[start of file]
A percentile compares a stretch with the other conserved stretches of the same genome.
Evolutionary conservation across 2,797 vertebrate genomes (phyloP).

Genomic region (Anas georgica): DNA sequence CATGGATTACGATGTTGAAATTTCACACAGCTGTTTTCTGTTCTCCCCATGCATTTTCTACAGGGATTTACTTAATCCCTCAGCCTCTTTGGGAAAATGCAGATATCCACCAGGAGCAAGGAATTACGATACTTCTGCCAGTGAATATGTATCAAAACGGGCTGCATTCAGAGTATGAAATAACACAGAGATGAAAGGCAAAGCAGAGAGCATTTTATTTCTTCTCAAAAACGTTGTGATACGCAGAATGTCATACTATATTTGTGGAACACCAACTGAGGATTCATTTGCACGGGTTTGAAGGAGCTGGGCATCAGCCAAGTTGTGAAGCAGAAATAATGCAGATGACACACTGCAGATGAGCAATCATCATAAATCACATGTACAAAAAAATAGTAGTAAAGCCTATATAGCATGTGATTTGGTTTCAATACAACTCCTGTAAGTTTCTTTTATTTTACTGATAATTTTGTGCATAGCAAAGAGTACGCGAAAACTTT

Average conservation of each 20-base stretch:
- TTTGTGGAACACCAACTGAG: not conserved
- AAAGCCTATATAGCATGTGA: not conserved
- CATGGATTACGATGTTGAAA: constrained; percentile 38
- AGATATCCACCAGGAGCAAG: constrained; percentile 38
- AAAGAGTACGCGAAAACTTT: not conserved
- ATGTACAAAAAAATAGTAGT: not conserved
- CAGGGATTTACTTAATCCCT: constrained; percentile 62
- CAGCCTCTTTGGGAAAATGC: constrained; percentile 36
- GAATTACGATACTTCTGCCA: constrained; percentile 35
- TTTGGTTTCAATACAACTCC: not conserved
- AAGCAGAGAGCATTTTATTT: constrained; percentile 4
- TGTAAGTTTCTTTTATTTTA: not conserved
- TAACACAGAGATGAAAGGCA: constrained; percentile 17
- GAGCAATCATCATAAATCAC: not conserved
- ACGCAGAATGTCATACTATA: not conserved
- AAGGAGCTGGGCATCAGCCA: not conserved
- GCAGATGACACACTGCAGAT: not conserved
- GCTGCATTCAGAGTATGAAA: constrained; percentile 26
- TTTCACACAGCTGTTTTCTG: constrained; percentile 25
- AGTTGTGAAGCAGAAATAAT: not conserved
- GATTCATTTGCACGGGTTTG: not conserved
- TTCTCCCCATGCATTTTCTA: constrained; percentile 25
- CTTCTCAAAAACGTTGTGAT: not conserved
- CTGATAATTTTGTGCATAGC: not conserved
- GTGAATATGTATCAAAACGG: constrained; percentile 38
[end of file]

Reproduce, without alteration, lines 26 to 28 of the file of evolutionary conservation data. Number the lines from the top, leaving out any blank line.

- TTCTCCCCATGCATTTTCTA: constrained; percentile 25
- CTTCTCAAAAACGTTGTGAT: not conserved
- CTGATAATTTTGTGCATAGC: not conserved